Julia Miner, AIA, was a member of the first class of women at Dartmouth College and currently runs her own eponymous design studio in the Boston area. Although her architectural chops have attracted clients in both residential and commercial sectors, Miner has also flourished as a book illustrator, painter, and teacher, by drawing on a holistic design philosophy that has been influenced by Charles Moore and Charles Schultz in equal parts—all in service of celebrating the art of architecture.
After my first year of graduate school, I was told in an interview: “We can’t send a girl to the construction site.” And as a young professional: “You’re being paid less than Joe because he has a family to support.” In both cases, when they saw my reaction the statements were retracted—but it didn’t change the practice.
The support and wisdom we have now— about appropriate office behavior, leaning in, understanding your self-worth when negotiating—didn’t exist then. I relied more on a spiritual perspective that looked past mistakes; I forgave and moved on. The women who were vocal and took on the dark side—or sacrificed and stuck with it for high-profile practices and positions—are great role models. We owe a debt to them, as well as to everyone who has quietly worked hard with less recognition.
One reason I’ve kept going with a woman-owned architecture business is to inspire other women to stay in the profession. I recommend working hard in the beginning and getting your license as soon as possible. Although it can seem time-consuming and expensive, we owe it to the profession to keep our licenses and credentials. Otherwise, we get lost in the sea of designers. The public needs to understand how our skills, from long years of training, matter.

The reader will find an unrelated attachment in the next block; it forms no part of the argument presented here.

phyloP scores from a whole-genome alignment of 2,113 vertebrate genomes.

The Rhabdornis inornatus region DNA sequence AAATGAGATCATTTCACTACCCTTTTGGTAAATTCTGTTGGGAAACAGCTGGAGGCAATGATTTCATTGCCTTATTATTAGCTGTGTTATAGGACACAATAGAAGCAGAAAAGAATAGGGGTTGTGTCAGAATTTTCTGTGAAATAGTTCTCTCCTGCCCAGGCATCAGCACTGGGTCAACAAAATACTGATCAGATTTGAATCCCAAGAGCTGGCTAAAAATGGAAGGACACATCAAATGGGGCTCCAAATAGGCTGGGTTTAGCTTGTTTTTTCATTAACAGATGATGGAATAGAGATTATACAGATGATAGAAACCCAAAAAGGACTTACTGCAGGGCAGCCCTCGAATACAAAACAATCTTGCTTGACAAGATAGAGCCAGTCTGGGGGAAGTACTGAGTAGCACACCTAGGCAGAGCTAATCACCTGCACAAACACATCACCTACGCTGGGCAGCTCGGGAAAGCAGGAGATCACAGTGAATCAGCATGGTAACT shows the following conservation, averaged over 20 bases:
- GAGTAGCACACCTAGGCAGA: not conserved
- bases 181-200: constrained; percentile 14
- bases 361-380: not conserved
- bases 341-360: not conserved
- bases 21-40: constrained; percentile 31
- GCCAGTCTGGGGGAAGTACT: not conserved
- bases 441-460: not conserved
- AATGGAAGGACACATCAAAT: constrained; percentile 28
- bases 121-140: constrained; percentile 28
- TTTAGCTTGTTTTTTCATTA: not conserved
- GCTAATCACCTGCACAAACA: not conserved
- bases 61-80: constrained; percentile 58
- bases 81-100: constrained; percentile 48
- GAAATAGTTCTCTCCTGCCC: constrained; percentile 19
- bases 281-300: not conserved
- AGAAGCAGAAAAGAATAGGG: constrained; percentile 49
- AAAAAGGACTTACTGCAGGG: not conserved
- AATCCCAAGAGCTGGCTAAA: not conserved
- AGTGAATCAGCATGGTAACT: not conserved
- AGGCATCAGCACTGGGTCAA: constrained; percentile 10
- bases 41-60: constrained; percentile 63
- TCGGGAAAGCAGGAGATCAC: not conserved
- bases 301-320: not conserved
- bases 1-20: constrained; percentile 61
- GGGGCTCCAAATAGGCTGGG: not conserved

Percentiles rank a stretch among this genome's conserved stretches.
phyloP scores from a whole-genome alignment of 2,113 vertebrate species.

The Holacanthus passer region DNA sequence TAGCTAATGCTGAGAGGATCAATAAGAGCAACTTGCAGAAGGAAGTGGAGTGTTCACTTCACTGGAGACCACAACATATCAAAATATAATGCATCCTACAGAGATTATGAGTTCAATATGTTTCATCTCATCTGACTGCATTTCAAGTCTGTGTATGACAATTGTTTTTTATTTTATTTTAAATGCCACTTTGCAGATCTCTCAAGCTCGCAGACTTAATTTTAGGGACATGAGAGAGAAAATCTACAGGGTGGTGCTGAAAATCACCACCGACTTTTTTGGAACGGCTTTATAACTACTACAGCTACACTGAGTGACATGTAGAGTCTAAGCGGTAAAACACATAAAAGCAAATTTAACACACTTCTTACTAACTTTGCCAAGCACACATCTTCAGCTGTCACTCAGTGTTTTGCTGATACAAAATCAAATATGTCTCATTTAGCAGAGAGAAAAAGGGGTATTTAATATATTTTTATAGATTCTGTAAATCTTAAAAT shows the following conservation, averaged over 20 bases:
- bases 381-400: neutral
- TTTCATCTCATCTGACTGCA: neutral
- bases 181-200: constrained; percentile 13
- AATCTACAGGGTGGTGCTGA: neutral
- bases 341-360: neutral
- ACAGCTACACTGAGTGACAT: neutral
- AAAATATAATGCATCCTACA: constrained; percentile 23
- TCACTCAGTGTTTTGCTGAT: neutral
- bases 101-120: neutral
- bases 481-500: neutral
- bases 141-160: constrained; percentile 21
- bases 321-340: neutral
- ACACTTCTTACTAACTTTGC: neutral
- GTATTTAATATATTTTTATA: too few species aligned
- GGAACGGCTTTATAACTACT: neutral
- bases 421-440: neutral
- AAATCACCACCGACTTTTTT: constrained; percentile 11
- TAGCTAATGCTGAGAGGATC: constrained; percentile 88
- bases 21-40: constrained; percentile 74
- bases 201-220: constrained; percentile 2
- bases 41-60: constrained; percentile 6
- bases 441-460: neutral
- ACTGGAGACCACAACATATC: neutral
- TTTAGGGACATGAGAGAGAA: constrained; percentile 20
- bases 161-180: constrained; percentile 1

The business end does not come naturally to me. I lean toward the artist side. Yet I still am working to expand my practice and collaborate with other architects late in life, after years of solo design work, art, and parenting. It helps to take potential obstacles—like age, gender, and time away—and see them as advantages: skill with nurturing and communication, a fresh perspective as a painter and a storyteller, and a goal to relate to clients on a different level than bricks and mortar.
While the recent focus on content marketing and social media is invaluable, you could spend your life connecting online and feel even farther behind. I’ve learned it’s not about selling; it’s about understanding where your potential clients are coming from and educating them about the unique way you can help them achieve their goals. —As told to Steve Cimino